But there is a second dimension of mercy in which Jonah needs to be schooled and I would dare say that this is the one we too need to be schooled in; what we might call God’s “initial mercy.”  God takes away the shade that Jonah had found but because he does not realize that it was God’s mercy that gave it to him in the first place, he once again becomes distraught.  This is because he only connects mercy with sin.  God’s mercy is much richer than that.  It is God’s mercy that reaches down and not only forgives our sins but also preserves us from falling into sin.  In fact this is probably the greatest gift of His mercy—that which preserves us from falling.  That is why we speak of Our Lady as Our Lady of Mercy.  She had no sin to forgive, but instead “she has received mercy in an extraordinary way” (Dives in Misericordia, 99) through God’s preservation from the stain of sin.

If we were to pinpoint the exact snare that Jonah was trapped in we could say that although he received God’s mercy, he did not actually experience it.  This can be a dangerous pitfall for us as well.  We can only experience God’s mercy when we become aware of the ways in which He loves us from moment to moment.  Mercy is the way in which God loves His creatures, giving to them everything that they are and have.  Mercy is “love’s second name.”  When we begin to recognize this, we develop a radical trust in Him so that even in the midst of our sufferings we are confident and unafraid because we see them as real signs of His mercy.

This is why the Divine Mercy Image is such a key aspect  of this “time of mercy.”  Our Lord is shown with his left foot in front of the right, suggesting He is walking (or to borrow the image of the Prodigal Son running) towards us with His mercy flowing toward us not only in the cleansing power of the water but also from the life-sustaining blood.  And with that assurance, we can proclaim nothing else but “Jesus I trust in You!”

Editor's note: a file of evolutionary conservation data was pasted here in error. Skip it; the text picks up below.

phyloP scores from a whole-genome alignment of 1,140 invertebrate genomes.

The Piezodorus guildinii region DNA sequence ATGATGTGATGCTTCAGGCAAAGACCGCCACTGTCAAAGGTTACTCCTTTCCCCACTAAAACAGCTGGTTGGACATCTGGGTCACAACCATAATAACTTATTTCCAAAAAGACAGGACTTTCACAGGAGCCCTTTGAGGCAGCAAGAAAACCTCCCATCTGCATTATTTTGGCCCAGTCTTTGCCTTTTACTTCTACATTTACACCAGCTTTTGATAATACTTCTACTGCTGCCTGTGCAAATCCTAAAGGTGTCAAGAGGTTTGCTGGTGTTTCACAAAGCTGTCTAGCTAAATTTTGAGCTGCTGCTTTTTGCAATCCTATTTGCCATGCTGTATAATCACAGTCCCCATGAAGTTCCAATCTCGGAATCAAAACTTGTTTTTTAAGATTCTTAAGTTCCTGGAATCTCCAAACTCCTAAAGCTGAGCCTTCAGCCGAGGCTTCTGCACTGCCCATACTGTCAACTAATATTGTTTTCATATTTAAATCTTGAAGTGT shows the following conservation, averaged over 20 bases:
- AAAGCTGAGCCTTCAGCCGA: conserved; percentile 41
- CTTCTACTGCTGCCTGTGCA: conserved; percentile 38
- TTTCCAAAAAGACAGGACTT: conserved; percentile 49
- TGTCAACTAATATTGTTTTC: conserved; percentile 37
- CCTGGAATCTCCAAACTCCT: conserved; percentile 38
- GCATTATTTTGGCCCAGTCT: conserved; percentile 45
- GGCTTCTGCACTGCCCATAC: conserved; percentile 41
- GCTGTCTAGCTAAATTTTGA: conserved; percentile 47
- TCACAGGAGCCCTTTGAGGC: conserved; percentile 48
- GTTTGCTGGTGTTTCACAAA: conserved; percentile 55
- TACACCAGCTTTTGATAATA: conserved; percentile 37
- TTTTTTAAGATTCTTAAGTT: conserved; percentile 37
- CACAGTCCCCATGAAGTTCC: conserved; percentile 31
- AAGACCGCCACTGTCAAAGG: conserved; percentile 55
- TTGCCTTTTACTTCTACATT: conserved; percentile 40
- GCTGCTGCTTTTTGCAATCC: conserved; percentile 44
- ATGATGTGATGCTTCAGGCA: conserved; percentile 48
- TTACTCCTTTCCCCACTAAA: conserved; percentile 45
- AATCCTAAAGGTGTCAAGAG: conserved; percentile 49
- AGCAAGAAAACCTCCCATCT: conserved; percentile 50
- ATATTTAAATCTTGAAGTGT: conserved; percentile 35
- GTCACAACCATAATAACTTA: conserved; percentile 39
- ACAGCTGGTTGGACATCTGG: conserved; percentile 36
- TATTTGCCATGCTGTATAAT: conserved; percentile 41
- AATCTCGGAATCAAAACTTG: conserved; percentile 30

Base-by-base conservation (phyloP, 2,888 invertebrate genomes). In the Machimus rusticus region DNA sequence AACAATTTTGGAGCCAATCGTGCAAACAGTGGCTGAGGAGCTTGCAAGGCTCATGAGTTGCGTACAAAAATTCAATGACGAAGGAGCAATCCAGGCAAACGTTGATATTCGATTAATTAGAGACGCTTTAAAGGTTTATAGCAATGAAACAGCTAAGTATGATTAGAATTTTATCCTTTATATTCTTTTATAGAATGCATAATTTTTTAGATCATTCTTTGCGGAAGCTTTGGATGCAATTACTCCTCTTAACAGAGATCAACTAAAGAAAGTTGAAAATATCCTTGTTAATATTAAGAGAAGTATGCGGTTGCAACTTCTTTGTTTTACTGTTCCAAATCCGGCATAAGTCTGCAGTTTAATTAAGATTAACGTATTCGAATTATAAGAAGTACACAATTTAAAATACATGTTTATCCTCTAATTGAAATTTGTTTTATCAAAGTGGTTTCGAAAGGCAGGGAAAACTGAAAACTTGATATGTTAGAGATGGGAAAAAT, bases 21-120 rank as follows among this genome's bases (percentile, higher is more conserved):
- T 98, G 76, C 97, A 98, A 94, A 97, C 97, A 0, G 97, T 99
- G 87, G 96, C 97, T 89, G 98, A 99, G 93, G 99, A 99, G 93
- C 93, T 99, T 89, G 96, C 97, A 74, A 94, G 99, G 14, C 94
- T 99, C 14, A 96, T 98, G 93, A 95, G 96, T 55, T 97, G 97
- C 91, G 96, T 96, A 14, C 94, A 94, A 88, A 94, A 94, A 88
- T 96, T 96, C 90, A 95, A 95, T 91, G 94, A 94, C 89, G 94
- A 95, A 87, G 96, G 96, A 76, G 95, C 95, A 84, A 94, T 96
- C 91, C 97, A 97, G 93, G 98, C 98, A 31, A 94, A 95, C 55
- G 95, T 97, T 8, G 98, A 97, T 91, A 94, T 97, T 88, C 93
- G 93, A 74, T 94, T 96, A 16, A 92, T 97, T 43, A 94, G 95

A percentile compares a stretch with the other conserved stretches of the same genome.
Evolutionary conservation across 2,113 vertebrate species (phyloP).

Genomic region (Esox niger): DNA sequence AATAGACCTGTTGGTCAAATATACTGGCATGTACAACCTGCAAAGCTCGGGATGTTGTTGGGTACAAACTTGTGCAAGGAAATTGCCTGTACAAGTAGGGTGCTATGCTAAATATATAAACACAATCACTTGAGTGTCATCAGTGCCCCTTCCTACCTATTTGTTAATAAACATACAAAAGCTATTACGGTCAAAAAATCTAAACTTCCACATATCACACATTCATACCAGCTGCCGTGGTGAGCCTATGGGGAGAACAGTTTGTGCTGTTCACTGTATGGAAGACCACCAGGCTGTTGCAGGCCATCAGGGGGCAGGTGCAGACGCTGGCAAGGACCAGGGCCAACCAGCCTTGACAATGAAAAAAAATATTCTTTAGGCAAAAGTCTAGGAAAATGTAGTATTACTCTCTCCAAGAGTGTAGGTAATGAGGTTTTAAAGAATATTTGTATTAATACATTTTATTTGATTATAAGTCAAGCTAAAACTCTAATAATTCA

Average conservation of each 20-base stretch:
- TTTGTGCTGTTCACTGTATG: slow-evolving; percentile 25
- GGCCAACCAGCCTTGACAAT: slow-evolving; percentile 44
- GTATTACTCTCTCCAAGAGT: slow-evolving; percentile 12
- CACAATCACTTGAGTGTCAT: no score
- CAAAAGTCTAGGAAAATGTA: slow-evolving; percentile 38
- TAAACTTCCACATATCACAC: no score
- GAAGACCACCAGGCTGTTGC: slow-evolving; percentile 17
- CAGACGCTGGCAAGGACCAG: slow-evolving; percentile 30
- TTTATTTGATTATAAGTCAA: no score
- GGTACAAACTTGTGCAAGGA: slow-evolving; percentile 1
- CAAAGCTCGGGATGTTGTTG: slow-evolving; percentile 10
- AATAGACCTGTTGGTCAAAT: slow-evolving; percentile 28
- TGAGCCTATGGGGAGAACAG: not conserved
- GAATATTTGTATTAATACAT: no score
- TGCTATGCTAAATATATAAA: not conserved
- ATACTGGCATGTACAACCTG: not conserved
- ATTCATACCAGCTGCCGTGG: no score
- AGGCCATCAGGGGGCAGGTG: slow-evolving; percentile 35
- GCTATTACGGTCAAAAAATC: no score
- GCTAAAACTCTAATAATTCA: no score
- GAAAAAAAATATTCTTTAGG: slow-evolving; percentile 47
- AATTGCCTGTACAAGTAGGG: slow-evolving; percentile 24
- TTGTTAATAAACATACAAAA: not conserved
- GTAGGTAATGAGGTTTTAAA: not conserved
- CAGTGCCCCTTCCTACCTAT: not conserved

Jonah seems to become consumed with self-righteousness and condemnation of those outside the chosen people when he grows angry at the pardon of the Nin’evites.  We too will do the same sort of thing until we go from reception to experience.  Once I have tasted the mercy of the Lord (1 Pt 2:3) and glory in God’s mercy I will want to see it everywhere.  I will rejoice in the mercies others receive and will act with great urgency to make His mercy known.  I will hesitate to condemn and instead be quick to profess mercy.  I will practice the Works of Mercy as a visible sign of God’s mercy operating on all those in physical and moral misery.

When St. Faustina was given an image of the eventual celebration of the Great Feast of Mercy she was overcome with joy and peace.  When Our Lord asked her “What is it you desire, My daughter?” she responded “I desire worship and glory be given to Your mercy.”  Certainly this vision was a sign of the fulfillment of her vision.  But her joy was more complete than that.  It was in the experience that mercy brings good from evil and is more powerful than even the worst evil we can imagine.  Let the joy that is found in heaven over the one sinner who repents, spill over to the Church and her members.